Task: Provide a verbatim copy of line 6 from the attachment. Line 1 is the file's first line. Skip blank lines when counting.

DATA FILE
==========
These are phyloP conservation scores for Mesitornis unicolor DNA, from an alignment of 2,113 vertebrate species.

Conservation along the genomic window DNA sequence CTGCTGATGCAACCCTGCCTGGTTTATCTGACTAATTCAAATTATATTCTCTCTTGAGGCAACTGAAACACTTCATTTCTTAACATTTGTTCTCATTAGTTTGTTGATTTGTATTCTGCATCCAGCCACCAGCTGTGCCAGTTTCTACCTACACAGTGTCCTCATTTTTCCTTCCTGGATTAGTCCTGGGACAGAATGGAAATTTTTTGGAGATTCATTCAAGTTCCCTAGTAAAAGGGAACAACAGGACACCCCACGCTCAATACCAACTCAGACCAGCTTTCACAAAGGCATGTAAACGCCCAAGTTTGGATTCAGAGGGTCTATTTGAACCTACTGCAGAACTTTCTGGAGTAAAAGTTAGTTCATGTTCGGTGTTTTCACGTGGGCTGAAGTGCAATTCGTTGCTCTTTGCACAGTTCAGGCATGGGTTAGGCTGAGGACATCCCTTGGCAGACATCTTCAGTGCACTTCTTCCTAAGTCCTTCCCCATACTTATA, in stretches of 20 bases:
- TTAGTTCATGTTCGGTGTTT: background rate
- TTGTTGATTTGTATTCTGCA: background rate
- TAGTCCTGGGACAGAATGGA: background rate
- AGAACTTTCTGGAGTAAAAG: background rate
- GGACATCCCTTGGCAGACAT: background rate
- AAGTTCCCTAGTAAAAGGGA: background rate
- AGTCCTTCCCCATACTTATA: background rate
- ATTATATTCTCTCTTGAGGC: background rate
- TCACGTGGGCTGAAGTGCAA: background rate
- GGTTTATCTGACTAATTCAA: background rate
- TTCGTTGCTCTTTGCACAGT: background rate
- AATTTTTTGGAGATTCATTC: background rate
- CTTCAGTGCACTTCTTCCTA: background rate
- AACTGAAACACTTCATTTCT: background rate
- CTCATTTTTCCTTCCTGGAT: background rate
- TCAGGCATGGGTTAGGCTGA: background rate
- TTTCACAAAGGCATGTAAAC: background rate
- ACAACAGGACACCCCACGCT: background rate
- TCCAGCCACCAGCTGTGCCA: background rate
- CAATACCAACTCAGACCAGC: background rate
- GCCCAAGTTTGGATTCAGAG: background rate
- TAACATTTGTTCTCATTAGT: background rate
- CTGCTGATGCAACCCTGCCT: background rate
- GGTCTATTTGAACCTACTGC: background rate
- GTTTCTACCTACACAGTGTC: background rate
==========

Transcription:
- AGAACTTTCTGGAGTAAAAG: background rate